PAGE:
Saturday, 14 December 2013

The White Queen

T.V Series

Consisting of 10 episodes, this British Drama series covers the reign of Edward IV and how Richard III came into succession, right to the end of the Battle of Bosworth Field. However the main focus is on the court and most particularly the powerful women of the court. 

Edward is crowned king by the Kingmaker Richard Neville the Earl of Warwick who will betray his own choice of King because of Edward IV’s wife, Elizabeth Woodville, a mid-ranked lady in English Aristocracy. Richard Neville’s regarding this choice of a wife, defiance will set a series of events into motion which later will shape the entire English history.  It is funny how when you stay too close to the knots you cannot see the great design of the entire carpet and sometimes, that which we deem an unfortunate flaw will turn out to be the greatest little detail which gives life to the entirety of the pattern itself.

Those who know me, know that I am a great fan of Queen Elizabeth and her character as a woman who reigned superbly on her own with no related male figure around her, be it a husband, brother or even half-brother for that matter back in that age.  

A woman who defied all and yet managed to stand tall and fast against every plot and treason.

A woman who gave England its own church and its own theatre.

And this is the story of her ancestors, right towards the end and after the Wars of the Roses.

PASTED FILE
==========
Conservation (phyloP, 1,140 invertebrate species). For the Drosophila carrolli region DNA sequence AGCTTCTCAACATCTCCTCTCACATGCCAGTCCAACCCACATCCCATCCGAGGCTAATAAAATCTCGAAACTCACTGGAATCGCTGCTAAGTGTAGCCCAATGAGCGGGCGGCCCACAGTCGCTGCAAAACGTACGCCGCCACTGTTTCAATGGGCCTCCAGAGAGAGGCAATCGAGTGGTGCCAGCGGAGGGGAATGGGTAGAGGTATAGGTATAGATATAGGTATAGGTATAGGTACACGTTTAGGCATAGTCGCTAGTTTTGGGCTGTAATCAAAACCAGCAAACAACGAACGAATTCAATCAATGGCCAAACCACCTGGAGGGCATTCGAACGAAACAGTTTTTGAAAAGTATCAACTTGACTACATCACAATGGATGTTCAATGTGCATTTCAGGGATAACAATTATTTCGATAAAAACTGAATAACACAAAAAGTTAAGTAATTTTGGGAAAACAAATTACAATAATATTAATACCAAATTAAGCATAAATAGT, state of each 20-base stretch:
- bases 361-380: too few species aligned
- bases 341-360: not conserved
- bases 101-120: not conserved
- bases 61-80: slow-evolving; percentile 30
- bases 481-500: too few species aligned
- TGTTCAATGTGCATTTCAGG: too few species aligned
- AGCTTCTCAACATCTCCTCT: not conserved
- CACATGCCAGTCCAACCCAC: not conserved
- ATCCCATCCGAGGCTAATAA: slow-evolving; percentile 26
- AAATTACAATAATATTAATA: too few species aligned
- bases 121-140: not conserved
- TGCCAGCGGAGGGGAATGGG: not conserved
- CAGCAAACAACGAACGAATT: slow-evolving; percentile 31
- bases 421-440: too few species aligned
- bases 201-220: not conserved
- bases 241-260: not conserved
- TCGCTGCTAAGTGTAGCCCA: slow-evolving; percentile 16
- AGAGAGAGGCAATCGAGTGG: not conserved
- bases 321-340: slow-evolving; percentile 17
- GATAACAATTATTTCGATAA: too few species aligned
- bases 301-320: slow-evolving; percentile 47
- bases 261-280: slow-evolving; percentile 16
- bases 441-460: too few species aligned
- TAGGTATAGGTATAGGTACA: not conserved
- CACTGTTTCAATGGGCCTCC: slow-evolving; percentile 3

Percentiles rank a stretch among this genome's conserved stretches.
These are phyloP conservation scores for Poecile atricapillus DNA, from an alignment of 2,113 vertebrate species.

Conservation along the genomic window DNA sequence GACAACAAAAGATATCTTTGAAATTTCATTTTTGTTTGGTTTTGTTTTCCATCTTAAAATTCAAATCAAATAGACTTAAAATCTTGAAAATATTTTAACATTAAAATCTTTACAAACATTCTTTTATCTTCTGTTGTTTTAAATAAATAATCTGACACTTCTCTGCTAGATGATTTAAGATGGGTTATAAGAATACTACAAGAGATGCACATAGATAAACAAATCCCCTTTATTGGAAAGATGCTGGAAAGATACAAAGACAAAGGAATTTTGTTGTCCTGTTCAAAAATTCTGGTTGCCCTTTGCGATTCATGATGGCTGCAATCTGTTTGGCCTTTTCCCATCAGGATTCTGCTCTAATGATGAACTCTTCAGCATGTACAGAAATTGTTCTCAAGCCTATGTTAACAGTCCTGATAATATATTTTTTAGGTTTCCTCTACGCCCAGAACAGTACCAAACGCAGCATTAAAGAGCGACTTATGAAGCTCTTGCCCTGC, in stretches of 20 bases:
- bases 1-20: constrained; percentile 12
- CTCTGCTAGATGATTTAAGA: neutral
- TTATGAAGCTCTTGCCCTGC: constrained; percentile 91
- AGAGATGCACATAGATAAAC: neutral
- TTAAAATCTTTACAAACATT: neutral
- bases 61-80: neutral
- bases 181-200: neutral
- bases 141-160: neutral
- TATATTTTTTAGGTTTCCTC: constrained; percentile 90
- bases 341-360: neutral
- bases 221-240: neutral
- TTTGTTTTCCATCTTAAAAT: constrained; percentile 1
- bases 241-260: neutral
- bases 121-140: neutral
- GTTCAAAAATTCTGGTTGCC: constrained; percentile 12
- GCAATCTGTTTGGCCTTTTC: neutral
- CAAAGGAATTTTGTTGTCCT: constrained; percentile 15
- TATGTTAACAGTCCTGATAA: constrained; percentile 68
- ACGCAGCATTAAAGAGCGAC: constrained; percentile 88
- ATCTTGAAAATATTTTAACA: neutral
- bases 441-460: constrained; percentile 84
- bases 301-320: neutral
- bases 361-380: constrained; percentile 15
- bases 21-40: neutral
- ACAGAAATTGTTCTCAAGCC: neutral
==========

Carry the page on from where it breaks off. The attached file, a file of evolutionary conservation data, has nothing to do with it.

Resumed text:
And it is a story of loyalty, treason, love, hatred, witchcraft, faith, curses, blessings, war, peace, and first and foremost ambition, because at the end of the day ambition will rule over them all.

What I liked about the series most is how it was quite true to the historical events (and some of the historical rumors) and yet it managed to keep its own point of view and narration. I must admit to not liking the scenes of Elizabeth Woodville dabbling in witchcraft which adds an unnecessary amount of fantasy into history but then again if I sit back and ask myself: “Did these people believe in and blamed witchcraft for what befell them?” . The answer would be a simple “Yes”. So I decided to not take those scenes all too literal but rather a weakness of that specific age and time.

You will find portrayal of Richard III quite different than that of William Shakespeare’s and truer to the historical records. After all Shakespeare, not unlike his many contemporaries, served and admired Queen Elizabeth, not forgetting that she is a Tudor and Tudors had to black name Richard III in history in order to secure their throne.  Still the famous line “A horse! A horse! My kingdom for a horse!” will escape your lips because such is the impact of Shakespeare!


If you get past the first episode of the series with all the mushy romantic sentiments you will find the rest of the work really well written, played, directed. For those who are interested in medieval English history, Wars of the Roses and the steps into the Golden Age of Queen Elizabeth, I would suggest watching The White Queen first and then continue with the series Tudors (there is a merit to that production despite the fact that it was inclined to stay in Henry VIII’s bedroom far too much but not without a well-founded reason) and last but not least conclude it with the 1998-production: Elizabeth (the movie) where you will see Cate Blanchett displaying her superior role-acting as always. I do not and cannot recommend the subsequent movie Elizabeth, the Golden Age because it miserably lacks the superiority of its predecessor both in insight and in production.

I think it is time to conclude this post in praise to the series “The White Queen”. I would most certainly recommend it to anyone who is interested in that specific age and time.